Yet again we start with a recent email from a reader:

Dear Mr. Vadukut,

(Two or three paragraphs of excessive praise for this column have been deleted due to space constraints. Available on request.)

Earlier this week, I ran into an old classmate at my local supermarket. We had not met for many years. But I secretly keep track of all of my classmates’ careers through LinkedIn, and... how shall I put it... the aesthetic merits of their spouses through Facebook.

Also Read | Sidin Vadukut’s previous columns

Therefore, I know that he is currently employed in a world-class management consulting company here in Mumbai.

We made some pleasant conversation about life and work. Then, just before parting, he suddenly asked me if I was free to meet for coffee later. I agreed immediately.

Do you think he wants to offer me a job? I have always dreamed of working for his organization. It would be a huge break.

But then maybe he just want to have coffee and chat about useless topics? He was a topper in college, and is fully capable of that kind of underhandedness.

What should I do? Should I call him up and clarify? Should I prepare my CV? Or should I just mentally prepare for a cappuccino?

Please help.


I. Kafflatte (Name changed)

Many thanks for your email Mr. Kafflatte.

Human beings, as we all know from years of buying annual gym memberships and helping to transfer funds from Nigeria, are creatures of tremendous optimism. Doubly so when it comes to workplace and cubicle issues.

In our minds, every exchange of business cards is a possible multi-million deal, every casual chat-up with the CEO in the buffet line is a potential chance to get on “The List", and every 24-hour IT helpline number is a 24-hour IT helpline number.

How gullible we are.


See. Gullible.

But wait. Some of this optimism is justified. We’ve all heard of people who’ve got great breaks due to a combination of serendipity and opportunism.

For instance, I know a guy who once ran into his CEO on a plane. The CEO invited him over to the front of the plane, to first class, for a drink and chat. My resourceful friend took the golden opportunity to steal all the toiletries from the first class washrooms. (Both washrooms.)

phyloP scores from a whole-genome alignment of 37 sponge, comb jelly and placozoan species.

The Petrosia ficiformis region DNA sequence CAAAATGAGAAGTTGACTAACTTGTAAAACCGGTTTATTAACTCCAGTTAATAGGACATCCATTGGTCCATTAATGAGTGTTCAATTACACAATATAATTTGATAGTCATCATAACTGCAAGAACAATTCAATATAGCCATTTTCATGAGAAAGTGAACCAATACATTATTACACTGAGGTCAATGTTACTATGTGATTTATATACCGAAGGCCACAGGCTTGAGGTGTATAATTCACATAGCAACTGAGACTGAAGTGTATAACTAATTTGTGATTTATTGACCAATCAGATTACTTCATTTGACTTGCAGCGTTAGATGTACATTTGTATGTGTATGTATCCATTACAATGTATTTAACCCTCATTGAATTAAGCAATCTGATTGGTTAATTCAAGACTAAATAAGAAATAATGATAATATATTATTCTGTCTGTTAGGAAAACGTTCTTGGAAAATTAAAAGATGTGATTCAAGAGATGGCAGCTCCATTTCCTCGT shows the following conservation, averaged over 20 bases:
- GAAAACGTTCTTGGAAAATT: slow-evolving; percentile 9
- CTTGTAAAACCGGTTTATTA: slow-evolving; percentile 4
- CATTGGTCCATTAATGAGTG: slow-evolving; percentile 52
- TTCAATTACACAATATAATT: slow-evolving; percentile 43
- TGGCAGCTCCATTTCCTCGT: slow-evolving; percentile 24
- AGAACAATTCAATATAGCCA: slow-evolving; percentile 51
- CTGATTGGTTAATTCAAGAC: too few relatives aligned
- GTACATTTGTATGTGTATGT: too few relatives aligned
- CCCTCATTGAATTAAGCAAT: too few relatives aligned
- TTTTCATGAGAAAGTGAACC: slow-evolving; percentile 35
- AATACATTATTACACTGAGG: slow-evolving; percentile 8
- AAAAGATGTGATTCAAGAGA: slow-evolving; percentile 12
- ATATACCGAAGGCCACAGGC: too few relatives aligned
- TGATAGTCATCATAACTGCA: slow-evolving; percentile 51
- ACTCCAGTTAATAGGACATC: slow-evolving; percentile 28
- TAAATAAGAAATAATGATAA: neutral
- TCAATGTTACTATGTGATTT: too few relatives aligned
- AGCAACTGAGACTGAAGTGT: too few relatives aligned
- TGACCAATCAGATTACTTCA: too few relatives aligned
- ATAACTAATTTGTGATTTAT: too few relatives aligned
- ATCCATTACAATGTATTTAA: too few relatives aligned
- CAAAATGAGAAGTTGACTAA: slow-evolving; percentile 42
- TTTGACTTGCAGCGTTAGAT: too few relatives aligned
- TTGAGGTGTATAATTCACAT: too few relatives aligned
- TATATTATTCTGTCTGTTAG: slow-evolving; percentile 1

Today, my Ghanaian friend is a successful trader with UBS.

Which is why a casual “coffee meeting" or “let’s have a drink" or “catch up after work" can often be so confusing.

A thousand questions go through one’s mind: Who is this person? Why does he suddenly want to meet? Is he trying to hire me? What is their basic salary like? Will he make an offer? How much time will I get to decide? What is my notice period? Isn’t that in my contract? Where is my contract? Where is that blue suitcase? WHAT DO YOU MEAN YOU THREW IT AWAY BECAUSE YOUR MOISTURIZER EXPLODED INSIDE???

And so on.

But in fact there are a few simple ways to tell if your meeting has any agenda besides warm beverage.

For instance, who chooses the venue? People like to impress when making job offers. They try to choose swanky cafes, bars or restaurants to give the impression that expense is not a problem. But if they ask you to choose a venue, or opt for the nearest chain cafe, then give up hope. The offer, if any, is going to be rubbish. It will surely be one of those “the pay will get much better over time" con jobs.

Or, even worse, he/she is going to ask you for a job. Puke.

Another trick is to make a counteroffer. A day or two before the meeting, call up your friend and ask him if he wants to, instead, meet you and some ‘guys/dudes/machaans/brothers from another mother’ for a beer and bowling. If he agrees, then there is no offer forthcoming. If he insists on meeting alone, chances are that a CV will be involved.

Hints are also forthcoming from the early direction your meeting takes. In my experience, people dislike bringing in families or non-work topics if they want to talk shop. The conversation usually sticks to work and revolves around respective job profiles. So in case your friend starts off with “So how is the missus these days?", save time and effort by standing up, shouting “How dare you!", and walking out.

One last trick is to lunge for the bill at the cash counter. Potential recruits get everything free till they start work, after which they pay dearly. So when you lunge, your friend will create a scene. He may even say the magic words “Arrey leave it, my company will pay."

At which point you can start revising your strengths and weaknesses.

(But in case you end up getting the bill, hand over a defunct debit card. I always carry one for this purpose. After two swipes, shrug shoulders, and let the other guy pay.)

Cubiclenama takes a weekly look at the pleasures and perils of corporate life.Your comments are welcome at